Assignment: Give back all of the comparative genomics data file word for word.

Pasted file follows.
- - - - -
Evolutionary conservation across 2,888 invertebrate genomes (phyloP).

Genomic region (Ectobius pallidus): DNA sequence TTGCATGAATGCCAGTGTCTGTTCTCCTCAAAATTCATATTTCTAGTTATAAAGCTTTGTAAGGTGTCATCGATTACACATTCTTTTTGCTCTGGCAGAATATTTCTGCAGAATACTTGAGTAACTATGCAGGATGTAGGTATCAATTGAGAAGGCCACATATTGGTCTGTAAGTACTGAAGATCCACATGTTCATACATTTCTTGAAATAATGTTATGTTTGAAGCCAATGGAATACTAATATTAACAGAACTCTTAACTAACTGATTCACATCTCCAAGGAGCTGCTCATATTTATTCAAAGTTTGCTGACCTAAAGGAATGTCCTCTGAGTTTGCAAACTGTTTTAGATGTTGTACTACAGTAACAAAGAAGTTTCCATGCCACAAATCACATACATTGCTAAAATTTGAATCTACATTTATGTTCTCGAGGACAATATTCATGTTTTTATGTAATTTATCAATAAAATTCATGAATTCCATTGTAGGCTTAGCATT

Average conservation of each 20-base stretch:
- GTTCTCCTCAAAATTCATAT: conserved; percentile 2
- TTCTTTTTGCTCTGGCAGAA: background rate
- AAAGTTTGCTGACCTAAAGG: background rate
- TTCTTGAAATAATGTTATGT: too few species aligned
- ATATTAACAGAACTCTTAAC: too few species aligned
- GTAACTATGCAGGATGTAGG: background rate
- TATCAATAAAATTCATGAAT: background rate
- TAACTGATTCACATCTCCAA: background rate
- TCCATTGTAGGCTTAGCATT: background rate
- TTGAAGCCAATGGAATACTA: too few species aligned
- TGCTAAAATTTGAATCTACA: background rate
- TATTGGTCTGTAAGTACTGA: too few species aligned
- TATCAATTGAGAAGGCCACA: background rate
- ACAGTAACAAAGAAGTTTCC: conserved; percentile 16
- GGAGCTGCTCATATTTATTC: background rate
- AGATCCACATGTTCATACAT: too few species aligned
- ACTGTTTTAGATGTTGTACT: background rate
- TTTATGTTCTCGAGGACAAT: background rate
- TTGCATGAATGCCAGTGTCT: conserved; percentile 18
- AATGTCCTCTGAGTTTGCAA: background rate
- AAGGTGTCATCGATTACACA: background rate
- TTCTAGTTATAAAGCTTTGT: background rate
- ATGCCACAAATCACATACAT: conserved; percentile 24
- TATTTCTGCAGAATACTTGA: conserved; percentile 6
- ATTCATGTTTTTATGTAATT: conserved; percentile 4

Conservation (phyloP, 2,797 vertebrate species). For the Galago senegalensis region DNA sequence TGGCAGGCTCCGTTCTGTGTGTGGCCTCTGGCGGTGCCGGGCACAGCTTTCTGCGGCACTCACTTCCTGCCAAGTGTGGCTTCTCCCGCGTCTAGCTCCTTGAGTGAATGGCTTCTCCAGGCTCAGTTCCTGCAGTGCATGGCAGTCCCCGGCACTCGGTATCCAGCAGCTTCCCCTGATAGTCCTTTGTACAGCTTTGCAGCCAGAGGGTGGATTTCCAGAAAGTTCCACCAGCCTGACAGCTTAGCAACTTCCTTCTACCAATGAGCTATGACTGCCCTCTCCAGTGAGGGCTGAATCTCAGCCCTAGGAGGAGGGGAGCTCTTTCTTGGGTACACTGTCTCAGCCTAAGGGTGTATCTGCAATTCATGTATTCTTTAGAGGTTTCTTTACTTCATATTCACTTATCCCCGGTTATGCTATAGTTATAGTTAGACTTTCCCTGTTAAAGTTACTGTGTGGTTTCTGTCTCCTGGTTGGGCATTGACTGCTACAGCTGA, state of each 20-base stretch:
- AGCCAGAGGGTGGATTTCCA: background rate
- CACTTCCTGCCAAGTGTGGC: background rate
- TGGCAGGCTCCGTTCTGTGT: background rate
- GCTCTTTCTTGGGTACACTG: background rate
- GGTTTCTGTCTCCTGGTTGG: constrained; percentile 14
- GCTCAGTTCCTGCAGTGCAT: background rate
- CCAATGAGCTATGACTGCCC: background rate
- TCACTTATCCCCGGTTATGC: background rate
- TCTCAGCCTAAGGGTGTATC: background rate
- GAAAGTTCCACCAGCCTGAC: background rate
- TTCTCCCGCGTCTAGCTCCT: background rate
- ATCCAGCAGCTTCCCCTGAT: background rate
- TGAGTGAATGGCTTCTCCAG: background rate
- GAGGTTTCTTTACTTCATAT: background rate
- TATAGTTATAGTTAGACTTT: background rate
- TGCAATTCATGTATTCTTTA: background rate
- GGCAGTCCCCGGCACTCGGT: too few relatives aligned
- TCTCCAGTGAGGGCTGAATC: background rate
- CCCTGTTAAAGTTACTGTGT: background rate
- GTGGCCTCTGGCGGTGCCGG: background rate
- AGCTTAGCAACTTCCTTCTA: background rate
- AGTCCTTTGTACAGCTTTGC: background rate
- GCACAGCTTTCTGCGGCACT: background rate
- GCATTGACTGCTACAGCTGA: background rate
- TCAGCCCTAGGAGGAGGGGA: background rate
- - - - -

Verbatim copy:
Evolutionary conservation across 2,888 invertebrate genomes (phyloP).

Genomic region (Ectobius pallidus): DNA sequence TTGCATGAATGCCAGTGTCTGTTCTCCTCAAAATTCATATTTCTAGTTATAAAGCTTTGTAAGGTGTCATCGATTACACATTCTTTTTGCTCTGGCAGAATATTTCTGCAGAATACTTGAGTAACTATGCAGGATGTAGGTATCAATTGAGAAGGCCACATATTGGTCTGTAAGTACTGAAGATCCACATGTTCATACATTTCTTGAAATAATGTTATGTTTGAAGCCAATGGAATACTAATATTAACAGAACTCTTAACTAACTGATTCACATCTCCAAGGAGCTGCTCATATTTATTCAAAGTTTGCTGACCTAAAGGAATGTCCTCTGAGTTTGCAAACTGTTTTAGATGTTGTACTACAGTAACAAAGAAGTTTCCATGCCACAAATCACATACATTGCTAAAATTTGAATCTACATTTATGTTCTCGAGGACAATATTCATGTTTTTATGTAATTTATCAATAAAATTCATGAATTCCATTGTAGGCTTAGCATT

Average conservation of each 20-base stretch:
- GTTCTCCTCAAAATTCATAT: conserved; percentile 2
- TTCTTTTTGCTCTGGCAGAA: background rate
- AAAGTTTGCTGACCTAAAGG: background rate
- TTCTTGAAATAATGTTATGT: too few species aligned
- ATATTAACAGAACTCTTAAC: too few species aligned
- GTAACTATGCAGGATGTAGG: background rate
- TATCAATAAAATTCATGAAT: background rate
- TAACTGATTCACATCTCCAA: background rate
- TCCATTGTAGGCTTAGCATT: background rate
- TTGAAGCCAATGGAATACTA: too few species aligned
- TGCTAAAATTTGAATCTACA: background rate
- TATTGGTCTGTAAGTACTGA: too few species aligned
- TATCAATTGAGAAGGCCACA: background rate
- ACAGTAACAAAGAAGTTTCC: conserved; percentile 16
- GGAGCTGCTCATATTTATTC: background rate
- AGATCCACATGTTCATACAT: too few species aligned
- ACTGTTTTAGATGTTGTACT: background rate
- TTTATGTTCTCGAGGACAAT: background rate
- TTGCATGAATGCCAGTGTCT: conserved; percentile 18
- AATGTCCTCTGAGTTTGCAA: background rate
- AAGGTGTCATCGATTACACA: background rate
- TTCTAGTTATAAAGCTTTGT: background rate
- ATGCCACAAATCACATACAT: conserved; percentile 24
- TATTTCTGCAGAATACTTGA: conserved; percentile 6
- ATTCATGTTTTTATGTAATT: conserved; percentile 4

Conservation (phyloP, 2,797 vertebrate species). For the Galago senegalensis region DNA sequence TGGCAGGCTCCGTTCTGTGTGTGGCCTCTGGCGGTGCCGGGCACAGCTTTCTGCGGCACTCACTTCCTGCCAAGTGTGGCTTCTCCCGCGTCTAGCTCCTTGAGTGAATGGCTTCTCCAGGCTCAGTTCCTGCAGTGCATGGCAGTCCCCGGCACTCGGTATCCAGCAGCTTCCCCTGATAGTCCTTTGTACAGCTTTGCAGCCAGAGGGTGGATTTCCAGAAAGTTCCACCAGCCTGACAGCTTAGCAACTTCCTTCTACCAATGAGCTATGACTGCCCTCTCCAGTGAGGGCTGAATCTCAGCCCTAGGAGGAGGGGAGCTCTTTCTTGGGTACACTGTCTCAGCCTAAGGGTGTATCTGCAATTCATGTATTCTTTAGAGGTTTCTTTACTTCATATTCACTTATCCCCGGTTATGCTATAGTTATAGTTAGACTTTCCCTGTTAAAGTTACTGTGTGGTTTCTGTCTCCTGGTTGGGCATTGACTGCTACAGCTGA, state of each 20-base stretch:
- AGCCAGAGGGTGGATTTCCA: background rate
- CACTTCCTGCCAAGTGTGGC: background rate
- TGGCAGGCTCCGTTCTGTGT: background rate
- GCTCTTTCTTGGGTACACTG: background rate
- GGTTTCTGTCTCCTGGTTGG: constrained; percentile 14
- GCTCAGTTCCTGCAGTGCAT: background rate
- CCAATGAGCTATGACTGCCC: background rate
- TCACTTATCCCCGGTTATGC: background rate
- TCTCAGCCTAAGGGTGTATC: background rate
- GAAAGTTCCACCAGCCTGAC: background rate
- TTCTCCCGCGTCTAGCTCCT: background rate
- ATCCAGCAGCTTCCCCTGAT: background rate
- TGAGTGAATGGCTTCTCCAG: background rate
- GAGGTTTCTTTACTTCATAT: background rate
- TATAGTTATAGTTAGACTTT: background rate
- TGCAATTCATGTATTCTTTA: background rate
- GGCAGTCCCCGGCACTCGGT: too few relatives aligned
- TCTCCAGTGAGGGCTGAATC: background rate
- CCCTGTTAAAGTTACTGTGT: background rate
- GTGGCCTCTGGCGGTGCCGG: background rate
- AGCTTAGCAACTTCCTTCTA: background rate
- AGTCCTTTGTACAGCTTTGC: background rate
- GCACAGCTTTCTGCGGCACT: background rate
- GCATTGACTGCTACAGCTGA: background rate
- TCAGCCCTAGGAGGAGGGGA: background rate